Four-dimensional lung X-ray wins award
Dr Stephen Dubsky from Monash University has won the 2013 Australian Synchrotron Stephen Wilkins Thesis Medal for developing a new way to obtain highly detailed X-ray ‘videos’ of blood flow and tissue movement in the lungs.
Dubsky’s achievement was part of his PhD research at Monash University under the supervision of Associate Professor Andreas Fouras and is set to improve our ability to diagnose and treat asthma and lung cancer.
The new X-ray imaging technique uses the brightness and coherence of synchrotron radiation to obtain high-speed 4D images of the cardiovascular and respiratory systems. The images are described as 4D because they show changes in three dimensions over time, with time being the fourth dimension.
With the support of the Australian Synchrotron’s International Synchrotron Access Program, Dubsky made 10 trips to the SPring-8 synchrotron in Japan, where he spent more than 3000 hours conducting experiments and refining his X-ray imaging methods.
Dubsky is now using the Imaging and Medical Beamline (IMBL) at the Australian Synchrotron to accelerate the development of practical lung imaging methods for asthma, cystic fibrosis lung disease, emphysema and lung cancer. He also lectures engineering technology students and has co-founded a spin-off business to pursue his goal of realising commercial and clinical applications for community benefit.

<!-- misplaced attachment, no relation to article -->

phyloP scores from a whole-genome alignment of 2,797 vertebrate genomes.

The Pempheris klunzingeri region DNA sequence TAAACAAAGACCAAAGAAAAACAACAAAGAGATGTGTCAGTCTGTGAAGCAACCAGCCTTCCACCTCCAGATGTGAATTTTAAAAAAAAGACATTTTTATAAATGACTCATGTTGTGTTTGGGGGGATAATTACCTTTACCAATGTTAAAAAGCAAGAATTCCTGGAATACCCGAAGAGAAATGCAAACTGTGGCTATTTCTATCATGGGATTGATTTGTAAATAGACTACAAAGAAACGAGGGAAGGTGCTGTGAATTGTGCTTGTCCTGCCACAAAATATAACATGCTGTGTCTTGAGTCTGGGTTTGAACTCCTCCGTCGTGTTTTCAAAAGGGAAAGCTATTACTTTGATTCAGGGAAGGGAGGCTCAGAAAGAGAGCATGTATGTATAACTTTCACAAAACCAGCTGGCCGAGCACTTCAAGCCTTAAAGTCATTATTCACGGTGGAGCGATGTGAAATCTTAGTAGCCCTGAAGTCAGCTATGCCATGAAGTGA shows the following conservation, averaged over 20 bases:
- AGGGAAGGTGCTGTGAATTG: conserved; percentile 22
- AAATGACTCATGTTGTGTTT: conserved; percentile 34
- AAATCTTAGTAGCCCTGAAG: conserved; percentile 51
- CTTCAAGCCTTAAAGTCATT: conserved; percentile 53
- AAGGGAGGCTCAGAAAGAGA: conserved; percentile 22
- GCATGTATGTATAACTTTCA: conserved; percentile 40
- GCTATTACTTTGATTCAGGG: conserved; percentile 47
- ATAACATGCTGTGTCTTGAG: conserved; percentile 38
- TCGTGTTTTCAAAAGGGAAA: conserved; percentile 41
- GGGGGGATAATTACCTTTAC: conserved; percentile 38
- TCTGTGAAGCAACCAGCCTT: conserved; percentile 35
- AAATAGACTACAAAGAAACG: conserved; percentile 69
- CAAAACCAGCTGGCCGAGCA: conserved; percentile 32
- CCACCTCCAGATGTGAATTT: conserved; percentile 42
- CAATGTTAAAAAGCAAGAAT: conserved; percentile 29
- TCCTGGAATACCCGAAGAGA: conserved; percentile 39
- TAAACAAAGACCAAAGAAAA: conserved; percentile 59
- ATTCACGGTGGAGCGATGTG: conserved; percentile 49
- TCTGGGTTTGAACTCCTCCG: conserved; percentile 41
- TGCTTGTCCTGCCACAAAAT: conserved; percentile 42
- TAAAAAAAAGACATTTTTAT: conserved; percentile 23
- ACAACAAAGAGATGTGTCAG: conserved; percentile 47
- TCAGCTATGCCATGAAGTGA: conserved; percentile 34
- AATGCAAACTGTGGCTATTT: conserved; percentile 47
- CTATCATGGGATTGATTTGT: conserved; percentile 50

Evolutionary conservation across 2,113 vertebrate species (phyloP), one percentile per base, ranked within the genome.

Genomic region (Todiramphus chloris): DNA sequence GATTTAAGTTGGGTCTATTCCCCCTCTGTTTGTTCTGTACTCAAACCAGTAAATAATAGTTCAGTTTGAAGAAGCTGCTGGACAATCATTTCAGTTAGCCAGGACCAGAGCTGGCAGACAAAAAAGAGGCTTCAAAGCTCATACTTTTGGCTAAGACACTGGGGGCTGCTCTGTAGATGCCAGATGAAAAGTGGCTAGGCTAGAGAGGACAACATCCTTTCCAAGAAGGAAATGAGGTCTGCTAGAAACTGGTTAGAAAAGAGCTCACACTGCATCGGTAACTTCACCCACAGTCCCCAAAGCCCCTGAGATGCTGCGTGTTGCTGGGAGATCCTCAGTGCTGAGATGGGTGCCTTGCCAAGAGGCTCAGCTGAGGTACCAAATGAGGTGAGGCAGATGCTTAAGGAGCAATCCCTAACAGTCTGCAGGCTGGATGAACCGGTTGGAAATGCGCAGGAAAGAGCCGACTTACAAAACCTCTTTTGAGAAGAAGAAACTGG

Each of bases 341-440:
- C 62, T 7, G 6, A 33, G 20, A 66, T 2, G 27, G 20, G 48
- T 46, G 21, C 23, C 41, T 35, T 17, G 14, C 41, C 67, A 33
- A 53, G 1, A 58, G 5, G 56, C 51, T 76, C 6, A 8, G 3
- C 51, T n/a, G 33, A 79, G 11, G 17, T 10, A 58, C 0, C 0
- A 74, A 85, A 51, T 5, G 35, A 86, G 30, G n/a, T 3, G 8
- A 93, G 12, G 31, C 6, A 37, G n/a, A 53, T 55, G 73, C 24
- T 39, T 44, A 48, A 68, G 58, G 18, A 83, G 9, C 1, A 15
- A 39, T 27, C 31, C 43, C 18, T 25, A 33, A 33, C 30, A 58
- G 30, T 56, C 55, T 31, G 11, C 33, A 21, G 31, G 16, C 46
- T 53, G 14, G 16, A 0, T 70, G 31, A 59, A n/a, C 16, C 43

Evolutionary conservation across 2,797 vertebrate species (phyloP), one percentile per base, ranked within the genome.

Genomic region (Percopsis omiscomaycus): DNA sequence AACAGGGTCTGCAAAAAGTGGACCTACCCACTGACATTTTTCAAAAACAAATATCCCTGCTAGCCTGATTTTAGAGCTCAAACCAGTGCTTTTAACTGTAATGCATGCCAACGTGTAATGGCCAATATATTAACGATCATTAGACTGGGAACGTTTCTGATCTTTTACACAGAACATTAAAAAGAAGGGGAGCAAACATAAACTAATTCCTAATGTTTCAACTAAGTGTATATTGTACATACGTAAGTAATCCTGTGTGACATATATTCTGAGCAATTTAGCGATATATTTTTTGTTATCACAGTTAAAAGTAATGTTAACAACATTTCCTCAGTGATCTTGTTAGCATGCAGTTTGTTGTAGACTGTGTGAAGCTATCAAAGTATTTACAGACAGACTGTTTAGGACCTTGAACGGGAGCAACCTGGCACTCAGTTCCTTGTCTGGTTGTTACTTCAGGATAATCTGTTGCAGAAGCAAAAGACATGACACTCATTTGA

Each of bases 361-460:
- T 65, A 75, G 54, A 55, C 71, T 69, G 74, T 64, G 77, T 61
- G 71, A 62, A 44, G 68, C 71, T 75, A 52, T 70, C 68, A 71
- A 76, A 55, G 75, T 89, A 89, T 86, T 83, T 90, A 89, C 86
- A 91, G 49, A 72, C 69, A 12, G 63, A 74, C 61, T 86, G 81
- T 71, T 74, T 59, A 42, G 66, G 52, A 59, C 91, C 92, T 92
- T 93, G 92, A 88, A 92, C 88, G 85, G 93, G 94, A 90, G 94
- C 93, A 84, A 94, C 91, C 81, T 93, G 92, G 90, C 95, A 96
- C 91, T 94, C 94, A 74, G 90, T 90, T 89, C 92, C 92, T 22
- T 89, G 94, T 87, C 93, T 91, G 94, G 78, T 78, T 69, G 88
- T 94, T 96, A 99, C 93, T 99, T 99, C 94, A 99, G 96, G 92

The Australian Synchrotron Stephen Wilkins Thesis Medal is named in honour of synchrotron pioneer Stephen Wilkins.
“The thesis medal honours Stephen Wilkins’ creativity and his devotion to nurturing the next generation of scientists,” says Professor Andrew Peele, interim director of the Australian Synchrotron.
“It’s a great privilege to acknowledge the achievements of young researchers such as 2013 thesis medal winner Stephen Dubsky who share our passion for synchrotron science and enthusiasm for new ideas.”
The award was presented to Dubsky in Melbourne at the 2103 Australian Synchrotron User Meeting.
The Thesis Medal is awarded annually to the PhD student at an Australian or New Zealand University who is judged to have completed the most outstanding thesis of the past two years, whose work was undertaken at and acknowledges the Australian Synchrotron or the Australian National Beamline Facility (ANBF), or whose work acknowledges and was undertaken under the auspices of the International Synchrotron Access Program (ISAP) or the ASRP.
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